There is a shift in your writing between “Darkest Fear” and “Tell No One”. To be honest, the language in the books was cleaned up a bit. Was that a conscious decision on your part?
To some degree. Some people get offended by four-letter words and I challenged myself to write a book without them. That’s how it started.
You always have interesting stories about how books come into your mind. How did “Hold Tight” come to exist?
Friends of mine confessed that they’d put spyware on their 15 year old son’s computer. At first I was aghast, but then I saw the gray line. I wondered what would happen if a message came up that not only changed their lives but reverberated throughout the community, tearing into the lives of five families. That was the start.
How different is each book that you write from the one you had in your head when you began writing?
Pretty different. That’s a good thing. Part of writing is trying to reach a stage of Nirvana you can never achieve – and thus, you want to try again.
How do you try to top yourself with each book? Do you feel pressure?
Always. The pressure is self-inflicted though: I want to get better. I want each book to be my best. When I stop wanting that – when I don’t feel that pressure anymore — I think I will be in big trouble.
How can you get any writing done while simultaneously raising four kids?
The negatives are obvious, but there are positives too. When I do get the time, I have to focus. I have to concentrate. The kids also understand that this is my job. Other fathers may travel farther to work, but this is what I do. They get that and are pretty understanding.
Is one of your books closest to you personally?
This may sound self-serving but HOLD TIGHT is probably my most personal book. The issues that Mike and Tia have to deal with are ones that my own family is beginning to face. I love the fact that HOLD TIGHT is not only a compulsive page-turner but a story that will linger and that will make you think.
When are we going to see Myron Bolitar again?
Can you keep a secret? I think he may be back next year. Shh.
What are some of the keys to writing thrillers that are so absorbing readers stay up all night to finish them?
To paraphrase Elmore Leonard’s wonderful quote on writing: “I try to cut out all the parts you’d normally skip.” On every page, every paragraph, every sentence, every word, I ask myself, “Is this compelling? Is this moving the story forward?” It doesn’t mean you can’t have descriptions or themes – I do – but even those have to draw the reader in and grip them.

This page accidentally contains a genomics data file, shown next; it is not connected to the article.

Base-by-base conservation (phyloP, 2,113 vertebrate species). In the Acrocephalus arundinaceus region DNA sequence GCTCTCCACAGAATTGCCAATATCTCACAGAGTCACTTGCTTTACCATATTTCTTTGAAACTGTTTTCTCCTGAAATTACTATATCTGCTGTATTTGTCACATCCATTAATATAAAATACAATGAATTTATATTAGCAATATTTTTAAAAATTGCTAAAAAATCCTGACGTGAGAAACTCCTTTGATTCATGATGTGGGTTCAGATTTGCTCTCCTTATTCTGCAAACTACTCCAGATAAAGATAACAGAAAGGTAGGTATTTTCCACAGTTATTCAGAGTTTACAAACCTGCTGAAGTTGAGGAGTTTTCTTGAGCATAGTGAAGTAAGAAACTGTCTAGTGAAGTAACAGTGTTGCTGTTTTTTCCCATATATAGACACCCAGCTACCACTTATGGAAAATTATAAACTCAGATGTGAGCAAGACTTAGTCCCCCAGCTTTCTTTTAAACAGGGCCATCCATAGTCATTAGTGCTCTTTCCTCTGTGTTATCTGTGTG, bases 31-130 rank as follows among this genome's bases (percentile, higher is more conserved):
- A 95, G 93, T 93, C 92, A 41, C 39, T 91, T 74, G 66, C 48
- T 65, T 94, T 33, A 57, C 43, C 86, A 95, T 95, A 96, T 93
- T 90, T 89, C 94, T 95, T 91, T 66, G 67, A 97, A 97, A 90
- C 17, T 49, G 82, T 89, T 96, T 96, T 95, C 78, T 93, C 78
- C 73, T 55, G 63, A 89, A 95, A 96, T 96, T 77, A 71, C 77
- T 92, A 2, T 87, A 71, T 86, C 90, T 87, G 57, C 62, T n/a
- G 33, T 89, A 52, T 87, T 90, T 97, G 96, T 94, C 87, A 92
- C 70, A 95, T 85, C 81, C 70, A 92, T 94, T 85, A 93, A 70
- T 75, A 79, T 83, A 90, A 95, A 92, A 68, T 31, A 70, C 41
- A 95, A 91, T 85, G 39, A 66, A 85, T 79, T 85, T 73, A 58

What literary character do you most identify with?
Myron Bolitar. That may sound self-serving, but the truth is, most of our series lead characters are us with wish-fulfillment – at least, at the start. As the years have gone by, Myron has become less an alter ego and more a friend. He has also gone through hell and back. I don’t think I’d want to change places with him.
What books have changed your life?
Doesn’t every book, even crummy ones, do to some extent? Or is that too existential an answer?
17-year-old Haley McWaid is a good girl, the pride of her suburban New Jersey family, captain of the lacrosse team, headed off to college next year with all the hopes and dreams her doting parents can pin on her. Which is why, when her mother wakes one morning to find that Haley never came home the night before, and three months quickly pass without word from the girl, the community assumes the worst.
Wendy Tynes is a reporter on a mission, to identify and bring down sexual predators via elaborate—and nationally televised—sting operations. Working with local police on her news program Caught in the Act, Wendy and her team have publicly shamed dozens of men by the time she encounters her latest target. Dan Mercer is a social worker known as a friend to troubled teens, but his story soon becomes more complicated than Wendy could have imagined.
In a novel that challenges as much as it thrills, filled with the astonishing tension and unseen suburban machinations that have become Coben’s trademark, Caught tells the story of a missing girl, the community stunned by her loss, the predator who may have taken her, and the reporter who suddenly realizes she can’t trust her own instincts about this story—or the motives of the people around her.